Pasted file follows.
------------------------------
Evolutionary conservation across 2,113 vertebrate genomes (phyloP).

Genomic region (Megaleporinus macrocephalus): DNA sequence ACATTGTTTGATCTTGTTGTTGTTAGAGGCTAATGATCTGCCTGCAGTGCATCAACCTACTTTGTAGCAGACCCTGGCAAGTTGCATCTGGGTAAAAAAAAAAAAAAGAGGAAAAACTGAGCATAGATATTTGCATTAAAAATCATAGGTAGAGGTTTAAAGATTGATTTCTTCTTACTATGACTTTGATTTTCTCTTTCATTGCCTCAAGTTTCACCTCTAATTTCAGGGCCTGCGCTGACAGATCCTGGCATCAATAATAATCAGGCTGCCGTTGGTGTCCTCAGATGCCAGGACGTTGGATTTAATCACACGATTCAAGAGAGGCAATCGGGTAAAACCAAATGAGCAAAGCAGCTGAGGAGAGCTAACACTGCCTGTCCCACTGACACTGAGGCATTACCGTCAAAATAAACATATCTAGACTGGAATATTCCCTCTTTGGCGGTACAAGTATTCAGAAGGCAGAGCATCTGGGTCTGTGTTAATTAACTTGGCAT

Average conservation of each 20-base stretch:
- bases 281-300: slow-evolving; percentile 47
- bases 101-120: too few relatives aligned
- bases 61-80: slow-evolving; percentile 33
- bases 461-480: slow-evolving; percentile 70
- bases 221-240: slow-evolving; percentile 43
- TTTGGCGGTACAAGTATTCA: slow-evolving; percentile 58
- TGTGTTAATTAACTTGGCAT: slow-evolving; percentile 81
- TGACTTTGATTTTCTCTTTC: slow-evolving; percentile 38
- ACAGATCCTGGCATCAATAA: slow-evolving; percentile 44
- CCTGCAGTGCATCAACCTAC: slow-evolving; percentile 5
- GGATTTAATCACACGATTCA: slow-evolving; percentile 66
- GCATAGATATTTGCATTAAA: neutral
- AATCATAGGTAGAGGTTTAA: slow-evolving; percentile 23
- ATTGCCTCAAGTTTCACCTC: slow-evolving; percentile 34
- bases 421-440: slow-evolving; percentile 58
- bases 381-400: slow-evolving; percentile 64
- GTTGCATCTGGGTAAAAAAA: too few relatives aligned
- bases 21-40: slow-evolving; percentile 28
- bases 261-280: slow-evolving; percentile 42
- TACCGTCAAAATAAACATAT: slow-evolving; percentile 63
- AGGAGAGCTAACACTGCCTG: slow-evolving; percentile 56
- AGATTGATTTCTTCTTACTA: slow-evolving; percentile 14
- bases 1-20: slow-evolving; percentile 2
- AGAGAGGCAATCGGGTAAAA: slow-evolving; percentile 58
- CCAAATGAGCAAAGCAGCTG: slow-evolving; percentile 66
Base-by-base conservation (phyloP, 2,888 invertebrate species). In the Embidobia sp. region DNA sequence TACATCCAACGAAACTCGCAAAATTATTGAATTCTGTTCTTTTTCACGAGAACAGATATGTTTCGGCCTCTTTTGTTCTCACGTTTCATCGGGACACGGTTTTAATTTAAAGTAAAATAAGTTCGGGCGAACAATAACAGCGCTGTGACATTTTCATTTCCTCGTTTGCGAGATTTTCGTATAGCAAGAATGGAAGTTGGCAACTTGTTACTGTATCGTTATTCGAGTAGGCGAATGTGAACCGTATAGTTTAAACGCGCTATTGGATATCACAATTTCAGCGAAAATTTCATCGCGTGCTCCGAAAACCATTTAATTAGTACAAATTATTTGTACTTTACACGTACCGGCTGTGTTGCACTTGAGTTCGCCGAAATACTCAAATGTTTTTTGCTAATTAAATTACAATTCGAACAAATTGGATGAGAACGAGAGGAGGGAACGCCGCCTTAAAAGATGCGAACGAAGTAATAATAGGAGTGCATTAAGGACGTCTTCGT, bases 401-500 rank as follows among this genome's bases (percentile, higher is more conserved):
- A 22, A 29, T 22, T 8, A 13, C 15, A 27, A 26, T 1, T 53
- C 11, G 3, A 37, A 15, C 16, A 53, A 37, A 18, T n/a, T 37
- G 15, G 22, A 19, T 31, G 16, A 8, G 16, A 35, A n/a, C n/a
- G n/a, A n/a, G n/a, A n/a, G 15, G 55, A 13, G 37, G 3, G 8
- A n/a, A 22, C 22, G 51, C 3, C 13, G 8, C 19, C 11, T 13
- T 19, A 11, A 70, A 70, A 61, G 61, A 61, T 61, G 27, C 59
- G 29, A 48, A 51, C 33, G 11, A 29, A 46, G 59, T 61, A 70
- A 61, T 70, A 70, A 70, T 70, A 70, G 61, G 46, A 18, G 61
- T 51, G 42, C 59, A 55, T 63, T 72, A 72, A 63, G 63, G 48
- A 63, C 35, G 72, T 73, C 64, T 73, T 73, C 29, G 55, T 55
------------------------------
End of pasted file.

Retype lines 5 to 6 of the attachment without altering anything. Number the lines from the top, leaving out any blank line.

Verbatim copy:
- bases 101-120: too few relatives aligned
- bases 61-80: slow-evolving; percentile 33